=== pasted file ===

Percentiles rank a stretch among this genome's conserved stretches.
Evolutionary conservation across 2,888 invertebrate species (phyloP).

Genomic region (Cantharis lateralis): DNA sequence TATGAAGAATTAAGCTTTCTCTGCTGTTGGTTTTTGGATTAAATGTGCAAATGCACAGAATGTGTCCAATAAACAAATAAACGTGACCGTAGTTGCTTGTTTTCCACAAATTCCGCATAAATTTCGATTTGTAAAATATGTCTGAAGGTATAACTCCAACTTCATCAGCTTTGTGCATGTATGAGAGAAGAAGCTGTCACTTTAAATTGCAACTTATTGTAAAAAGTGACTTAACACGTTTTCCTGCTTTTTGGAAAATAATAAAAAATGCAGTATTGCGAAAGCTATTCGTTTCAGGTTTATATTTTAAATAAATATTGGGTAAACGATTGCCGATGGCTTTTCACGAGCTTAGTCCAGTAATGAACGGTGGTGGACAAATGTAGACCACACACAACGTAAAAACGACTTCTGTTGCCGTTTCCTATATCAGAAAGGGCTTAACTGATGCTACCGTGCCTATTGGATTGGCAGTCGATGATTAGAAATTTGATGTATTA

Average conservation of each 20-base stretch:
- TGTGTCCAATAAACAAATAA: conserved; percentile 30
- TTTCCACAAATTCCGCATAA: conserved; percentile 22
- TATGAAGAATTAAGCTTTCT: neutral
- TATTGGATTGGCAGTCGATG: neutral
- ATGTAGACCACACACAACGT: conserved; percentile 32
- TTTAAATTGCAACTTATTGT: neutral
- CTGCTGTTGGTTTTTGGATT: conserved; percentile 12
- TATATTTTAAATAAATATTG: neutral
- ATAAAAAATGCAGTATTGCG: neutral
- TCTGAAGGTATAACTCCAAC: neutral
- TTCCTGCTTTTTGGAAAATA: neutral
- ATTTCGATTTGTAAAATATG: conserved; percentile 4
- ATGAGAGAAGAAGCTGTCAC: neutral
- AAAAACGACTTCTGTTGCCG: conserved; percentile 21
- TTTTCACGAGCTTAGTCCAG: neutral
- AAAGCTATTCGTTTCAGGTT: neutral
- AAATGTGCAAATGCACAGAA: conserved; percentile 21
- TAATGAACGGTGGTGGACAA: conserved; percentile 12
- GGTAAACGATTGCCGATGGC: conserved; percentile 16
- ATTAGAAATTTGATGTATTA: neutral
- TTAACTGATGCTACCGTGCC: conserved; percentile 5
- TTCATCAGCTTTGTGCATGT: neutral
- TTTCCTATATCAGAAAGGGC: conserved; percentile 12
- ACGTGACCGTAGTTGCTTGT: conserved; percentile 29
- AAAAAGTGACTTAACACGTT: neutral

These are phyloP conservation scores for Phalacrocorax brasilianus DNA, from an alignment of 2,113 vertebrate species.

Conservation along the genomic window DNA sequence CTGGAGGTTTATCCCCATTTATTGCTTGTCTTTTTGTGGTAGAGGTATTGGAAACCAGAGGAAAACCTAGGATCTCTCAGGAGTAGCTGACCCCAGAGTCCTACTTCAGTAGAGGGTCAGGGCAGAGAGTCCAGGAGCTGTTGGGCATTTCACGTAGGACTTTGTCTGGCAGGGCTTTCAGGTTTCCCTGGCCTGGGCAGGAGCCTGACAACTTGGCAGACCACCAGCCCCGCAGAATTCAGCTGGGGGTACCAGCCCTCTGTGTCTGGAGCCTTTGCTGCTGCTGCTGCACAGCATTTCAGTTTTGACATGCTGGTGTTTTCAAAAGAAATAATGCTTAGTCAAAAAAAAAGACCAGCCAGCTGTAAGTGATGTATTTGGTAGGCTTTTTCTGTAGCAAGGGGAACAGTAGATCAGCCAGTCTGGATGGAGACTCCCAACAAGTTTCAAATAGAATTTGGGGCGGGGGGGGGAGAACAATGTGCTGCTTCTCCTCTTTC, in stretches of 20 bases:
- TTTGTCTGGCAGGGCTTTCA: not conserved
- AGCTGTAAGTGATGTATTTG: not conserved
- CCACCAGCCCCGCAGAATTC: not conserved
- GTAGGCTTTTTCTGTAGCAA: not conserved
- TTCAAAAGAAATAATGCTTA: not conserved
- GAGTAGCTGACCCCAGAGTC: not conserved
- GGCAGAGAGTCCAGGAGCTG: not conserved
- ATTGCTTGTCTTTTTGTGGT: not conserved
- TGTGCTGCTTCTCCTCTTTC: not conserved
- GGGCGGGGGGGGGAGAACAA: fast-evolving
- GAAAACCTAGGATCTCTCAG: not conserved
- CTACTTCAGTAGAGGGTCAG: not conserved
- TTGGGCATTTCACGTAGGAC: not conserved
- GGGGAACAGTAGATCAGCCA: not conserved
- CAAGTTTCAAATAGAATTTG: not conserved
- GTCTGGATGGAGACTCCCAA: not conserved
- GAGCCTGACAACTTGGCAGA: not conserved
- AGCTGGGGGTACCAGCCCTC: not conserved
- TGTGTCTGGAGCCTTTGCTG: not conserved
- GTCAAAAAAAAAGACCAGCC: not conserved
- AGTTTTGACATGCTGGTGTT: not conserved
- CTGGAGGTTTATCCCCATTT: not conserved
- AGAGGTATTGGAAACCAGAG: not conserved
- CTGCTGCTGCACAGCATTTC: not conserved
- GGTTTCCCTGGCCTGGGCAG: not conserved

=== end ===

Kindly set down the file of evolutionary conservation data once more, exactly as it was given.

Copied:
Percentiles rank a stretch among this genome's conserved stretches.
Evolutionary conservation across 2,888 invertebrate species (phyloP).

Genomic region (Cantharis lateralis): DNA sequence TATGAAGAATTAAGCTTTCTCTGCTGTTGGTTTTTGGATTAAATGTGCAAATGCACAGAATGTGTCCAATAAACAAATAAACGTGACCGTAGTTGCTTGTTTTCCACAAATTCCGCATAAATTTCGATTTGTAAAATATGTCTGAAGGTATAACTCCAACTTCATCAGCTTTGTGCATGTATGAGAGAAGAAGCTGTCACTTTAAATTGCAACTTATTGTAAAAAGTGACTTAACACGTTTTCCTGCTTTTTGGAAAATAATAAAAAATGCAGTATTGCGAAAGCTATTCGTTTCAGGTTTATATTTTAAATAAATATTGGGTAAACGATTGCCGATGGCTTTTCACGAGCTTAGTCCAGTAATGAACGGTGGTGGACAAATGTAGACCACACACAACGTAAAAACGACTTCTGTTGCCGTTTCCTATATCAGAAAGGGCTTAACTGATGCTACCGTGCCTATTGGATTGGCAGTCGATGATTAGAAATTTGATGTATTA

Average conservation of each 20-base stretch:
- TGTGTCCAATAAACAAATAA: conserved; percentile 30
- TTTCCACAAATTCCGCATAA: conserved; percentile 22
- TATGAAGAATTAAGCTTTCT: neutral
- TATTGGATTGGCAGTCGATG: neutral
- ATGTAGACCACACACAACGT: conserved; percentile 32
- TTTAAATTGCAACTTATTGT: neutral
- CTGCTGTTGGTTTTTGGATT: conserved; percentile 12
- TATATTTTAAATAAATATTG: neutral
- ATAAAAAATGCAGTATTGCG: neutral
- TCTGAAGGTATAACTCCAAC: neutral
- TTCCTGCTTTTTGGAAAATA: neutral
- ATTTCGATTTGTAAAATATG: conserved; percentile 4
- ATGAGAGAAGAAGCTGTCAC: neutral
- AAAAACGACTTCTGTTGCCG: conserved; percentile 21
- TTTTCACGAGCTTAGTCCAG: neutral
- AAAGCTATTCGTTTCAGGTT: neutral
- AAATGTGCAAATGCACAGAA: conserved; percentile 21
- TAATGAACGGTGGTGGACAA: conserved; percentile 12
- GGTAAACGATTGCCGATGGC: conserved; percentile 16
- ATTAGAAATTTGATGTATTA: neutral
- TTAACTGATGCTACCGTGCC: conserved; percentile 5
- TTCATCAGCTTTGTGCATGT: neutral
- TTTCCTATATCAGAAAGGGC: conserved; percentile 12
- ACGTGACCGTAGTTGCTTGT: conserved; percentile 29
- AAAAAGTGACTTAACACGTT: neutral

These are phyloP conservation scores for Phalacrocorax brasilianus DNA, from an alignment of 2,113 vertebrate species.

Conservation along the genomic window DNA sequence CTGGAGGTTTATCCCCATTTATTGCTTGTCTTTTTGTGGTAGAGGTATTGGAAACCAGAGGAAAACCTAGGATCTCTCAGGAGTAGCTGACCCCAGAGTCCTACTTCAGTAGAGGGTCAGGGCAGAGAGTCCAGGAGCTGTTGGGCATTTCACGTAGGACTTTGTCTGGCAGGGCTTTCAGGTTTCCCTGGCCTGGGCAGGAGCCTGACAACTTGGCAGACCACCAGCCCCGCAGAATTCAGCTGGGGGTACCAGCCCTCTGTGTCTGGAGCCTTTGCTGCTGCTGCTGCACAGCATTTCAGTTTTGACATGCTGGTGTTTTCAAAAGAAATAATGCTTAGTCAAAAAAAAAGACCAGCCAGCTGTAAGTGATGTATTTGGTAGGCTTTTTCTGTAGCAAGGGGAACAGTAGATCAGCCAGTCTGGATGGAGACTCCCAACAAGTTTCAAATAGAATTTGGGGCGGGGGGGGGAGAACAATGTGCTGCTTCTCCTCTTTC, in stretches of 20 bases:
- TTTGTCTGGCAGGGCTTTCA: not conserved
- AGCTGTAAGTGATGTATTTG: not conserved
- CCACCAGCCCCGCAGAATTC: not conserved
- GTAGGCTTTTTCTGTAGCAA: not conserved
- TTCAAAAGAAATAATGCTTA: not conserved
- GAGTAGCTGACCCCAGAGTC: not conserved
- GGCAGAGAGTCCAGGAGCTG: not conserved
- ATTGCTTGTCTTTTTGTGGT: not conserved
- TGTGCTGCTTCTCCTCTTTC: not conserved
- GGGCGGGGGGGGGAGAACAA: fast-evolving
- GAAAACCTAGGATCTCTCAG: not conserved
- CTACTTCAGTAGAGGGTCAG: not conserved
- TTGGGCATTTCACGTAGGAC: not conserved
- GGGGAACAGTAGATCAGCCA: not conserved
- CAAGTTTCAAATAGAATTTG: not conserved
- GTCTGGATGGAGACTCCCAA: not conserved
- GAGCCTGACAACTTGGCAGA: not conserved
- AGCTGGGGGTACCAGCCCTC: not conserved
- TGTGTCTGGAGCCTTTGCTG: not conserved
- GTCAAAAAAAAAGACCAGCC: not conserved
- AGTTTTGACATGCTGGTGTT: not conserved
- CTGGAGGTTTATCCCCATTT: not conserved
- AGAGGTATTGGAAACCAGAG: not conserved
- CTGCTGCTGCACAGCATTTC: not conserved
- GGTTTCCCTGGCCTGGGCAG: not conserved